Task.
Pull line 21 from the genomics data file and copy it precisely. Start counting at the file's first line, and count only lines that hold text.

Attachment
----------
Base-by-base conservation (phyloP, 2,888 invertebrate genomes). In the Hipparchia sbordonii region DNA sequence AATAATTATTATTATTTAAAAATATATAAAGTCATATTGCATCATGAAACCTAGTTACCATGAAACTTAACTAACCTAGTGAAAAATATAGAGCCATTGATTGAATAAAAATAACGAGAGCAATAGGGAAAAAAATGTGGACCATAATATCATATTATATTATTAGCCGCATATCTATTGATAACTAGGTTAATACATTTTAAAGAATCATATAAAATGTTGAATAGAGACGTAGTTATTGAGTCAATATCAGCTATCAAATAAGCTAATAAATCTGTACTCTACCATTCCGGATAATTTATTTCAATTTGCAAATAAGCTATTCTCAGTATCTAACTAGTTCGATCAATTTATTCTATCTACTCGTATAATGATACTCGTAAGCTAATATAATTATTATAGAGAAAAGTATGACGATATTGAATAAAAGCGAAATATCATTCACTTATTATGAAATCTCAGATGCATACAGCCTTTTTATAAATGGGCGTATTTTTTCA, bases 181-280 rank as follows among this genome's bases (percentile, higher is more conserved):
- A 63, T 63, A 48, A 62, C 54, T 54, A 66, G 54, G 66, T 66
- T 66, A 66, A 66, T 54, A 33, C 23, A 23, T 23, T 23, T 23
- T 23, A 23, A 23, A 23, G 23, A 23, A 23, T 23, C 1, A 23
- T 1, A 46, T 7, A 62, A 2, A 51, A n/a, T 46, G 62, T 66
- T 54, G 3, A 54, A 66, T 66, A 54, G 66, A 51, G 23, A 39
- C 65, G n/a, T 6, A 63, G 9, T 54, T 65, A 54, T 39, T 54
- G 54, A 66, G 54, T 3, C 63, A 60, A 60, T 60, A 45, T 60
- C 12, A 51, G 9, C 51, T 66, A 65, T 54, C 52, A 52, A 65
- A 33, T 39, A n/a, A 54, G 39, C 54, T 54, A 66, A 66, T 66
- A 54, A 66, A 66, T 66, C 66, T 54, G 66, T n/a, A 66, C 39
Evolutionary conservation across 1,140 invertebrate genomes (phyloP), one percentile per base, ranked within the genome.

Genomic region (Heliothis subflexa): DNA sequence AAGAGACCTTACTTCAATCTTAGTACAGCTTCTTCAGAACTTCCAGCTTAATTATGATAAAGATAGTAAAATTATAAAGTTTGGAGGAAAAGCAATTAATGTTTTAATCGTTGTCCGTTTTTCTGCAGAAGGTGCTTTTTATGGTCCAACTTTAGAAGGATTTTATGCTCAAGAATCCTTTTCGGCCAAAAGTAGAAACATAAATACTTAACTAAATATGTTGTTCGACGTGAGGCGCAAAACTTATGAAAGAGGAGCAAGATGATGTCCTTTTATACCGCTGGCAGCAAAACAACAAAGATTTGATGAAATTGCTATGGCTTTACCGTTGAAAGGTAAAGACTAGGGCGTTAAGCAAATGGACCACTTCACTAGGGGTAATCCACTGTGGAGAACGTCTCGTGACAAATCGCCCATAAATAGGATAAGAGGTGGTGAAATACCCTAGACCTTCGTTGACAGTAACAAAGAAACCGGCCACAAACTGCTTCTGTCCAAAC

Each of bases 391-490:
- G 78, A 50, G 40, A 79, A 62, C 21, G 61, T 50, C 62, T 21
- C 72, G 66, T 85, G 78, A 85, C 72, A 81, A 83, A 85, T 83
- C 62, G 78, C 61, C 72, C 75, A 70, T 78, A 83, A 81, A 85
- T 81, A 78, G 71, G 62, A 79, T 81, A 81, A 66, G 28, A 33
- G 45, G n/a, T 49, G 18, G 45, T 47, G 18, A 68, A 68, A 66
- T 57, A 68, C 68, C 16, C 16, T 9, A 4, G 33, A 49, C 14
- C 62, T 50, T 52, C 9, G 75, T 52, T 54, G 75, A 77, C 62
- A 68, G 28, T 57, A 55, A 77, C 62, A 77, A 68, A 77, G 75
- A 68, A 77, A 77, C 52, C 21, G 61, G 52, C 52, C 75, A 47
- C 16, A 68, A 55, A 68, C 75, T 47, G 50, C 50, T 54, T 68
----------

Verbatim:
- C 62, T 50, T 52, C 9, G 75, T 52, T 54, G 75, A 77, C 62